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Easing into Utthita Parsvakonasana (Extended Side Angle Pose)

I’ve come to see paying attention as a spiritual practice. I write to remind myself that life’s seemingly mundane moments are often where we find beauty, grace, and transformation. When we race through life, we miss it. Katrina Kenison

I spent my first 40 years of life on a wild and speedy goose chase only to discover that life is not meant to be accelerated. When we slow down from the high-speed chase, what becomes obvious is we missed knowing ourselves. Given that we have the potential to be our own BFF, it behooves us to slow down and develop what is required — an intimate relationship with our body, mind and spirit. I hope it is now common knowledge that if we don’t love ourselves, it is almost impossible for us to love others in selfless ways.

IMHO, slowing down is an act of self-love. We can apply this principle to our yoga practice by gently easing into one pose. Using our attention in this single-minded way better enables us to feel and hear what our body, mind and spirit are communicating.

As you practise the Utthita Parsvakonasana sequence illustrated below, remind yourself to not go beyond your edge. For strivers and drivers like myself, we typically defined our “edge” to be full of effort and sometimes pain. This is not the case. Your edge is that place where sensation first begins to arise. When you reach this “golden layer” as Francisco Kaiut names it, stop there. Let your awareness and breath circulate in this location, and only if more space becomes available, then move deeper into that space. Ease in, don’t push or force your way into any pose.

If ease and effortlessness are a challenging practice for you, then while you are in each pose, ask yourself this question: Is my spine happy? With your awareness, scan your cervical, thoracic, lumbar, sacrum and tailbone for any signs of tension, numbness or pain. Do what is necessary to ease any discomfort in your spine. This usually means backing out of the pose to some degree. Our journey in yoga is to bring life to our spine not create restriction or rigidity.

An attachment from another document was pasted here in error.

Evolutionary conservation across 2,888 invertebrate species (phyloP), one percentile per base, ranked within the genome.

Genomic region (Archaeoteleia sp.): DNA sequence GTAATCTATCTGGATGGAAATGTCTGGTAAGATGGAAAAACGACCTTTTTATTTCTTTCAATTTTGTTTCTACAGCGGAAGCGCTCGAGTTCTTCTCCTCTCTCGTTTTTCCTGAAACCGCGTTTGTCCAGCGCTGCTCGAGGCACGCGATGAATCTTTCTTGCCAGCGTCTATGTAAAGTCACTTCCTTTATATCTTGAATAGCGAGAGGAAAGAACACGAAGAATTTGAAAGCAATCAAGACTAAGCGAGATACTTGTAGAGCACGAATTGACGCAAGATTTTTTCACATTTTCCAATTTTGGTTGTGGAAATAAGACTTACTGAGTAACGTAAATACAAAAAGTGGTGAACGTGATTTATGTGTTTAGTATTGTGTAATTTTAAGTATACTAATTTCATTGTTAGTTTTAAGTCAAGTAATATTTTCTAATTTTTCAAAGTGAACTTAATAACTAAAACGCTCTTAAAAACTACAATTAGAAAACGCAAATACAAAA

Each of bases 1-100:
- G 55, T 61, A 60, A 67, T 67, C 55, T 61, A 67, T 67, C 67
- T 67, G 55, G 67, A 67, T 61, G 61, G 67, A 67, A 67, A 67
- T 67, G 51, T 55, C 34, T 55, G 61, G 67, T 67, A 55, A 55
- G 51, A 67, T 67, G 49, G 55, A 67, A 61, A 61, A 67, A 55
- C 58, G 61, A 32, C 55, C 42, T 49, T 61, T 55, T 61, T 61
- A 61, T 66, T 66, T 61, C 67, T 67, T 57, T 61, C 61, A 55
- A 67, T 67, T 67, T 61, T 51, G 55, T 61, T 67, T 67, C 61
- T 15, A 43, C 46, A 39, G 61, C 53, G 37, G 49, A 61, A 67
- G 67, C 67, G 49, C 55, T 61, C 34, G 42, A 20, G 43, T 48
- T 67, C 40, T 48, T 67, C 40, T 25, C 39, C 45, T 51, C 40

Utilize the following Yoga Actions to facilitate ease and intimate understanding within each pose. Begin your practice seated quietly in Virasana for a few minutes to centre yourself internally.

YOGA ACTIONS:
1. INHALE into the back edge of your Pelvic Diaphragm, and feel the expansion into both outer hips.
2. EXHALE your lower abdominals (navel to pubic bone) back toward the face of your lumbar spine.

SUPTA BADDHA KONASANA (Supine Bound Angle Pose) 5 minutes
– horizontal bolster behind thoracic spine; head level with heart
– belt and/or support outer thighs


ADHO MUKHA SVANASANA (Down Dog) 10 – 20 Breaths
– balance your inner body weight between your hands and feet

PRASARITA PADOTTANASANA (Wide-Legged Forward Bend) 10 – 20 Bs
– fold forward to hands under shoulders, then INHALE and
– release crown to floor or block
– lower arms are parallel to each other; heels & palms align


SUPINE UTTHITA PARSVAKONASANA (Extended Side Bend) 3 mins each side


SALAMBA UTTHITA PARSVAKONASANA 20 Bs each side
1) seated on chair, back heel into wall, back hand holds chair back
– front arm rests on front thigh, roll breast bone to ceiling
2) release front hand to block, roll breast bone to ceiling
– knee aligned over ankle


UTTHITA PARSVAKONASANA (Extended Side Bend) 10 Bs each side
– hand can be on block (outside or inside knee), roll breastbone toward ceiling
– feel two-directional stretch from waist down to outer foot & from waist up into fingertips


SAVASANA (Corpse Pose) 5 – 10 mins
– chair supporting calves

May your spine feel light and free of constraint. Namaste.

Author: Helen Maupin

Author: Helen Maupin

Helen is passionate about transforming fear into love — from her, for her, for all. She expresses her commitment to transformation through writing poetry, self-awareness and yoga books, co-designing organizations into adaptive enterprises and deepening her daily meditation and yoga practices.

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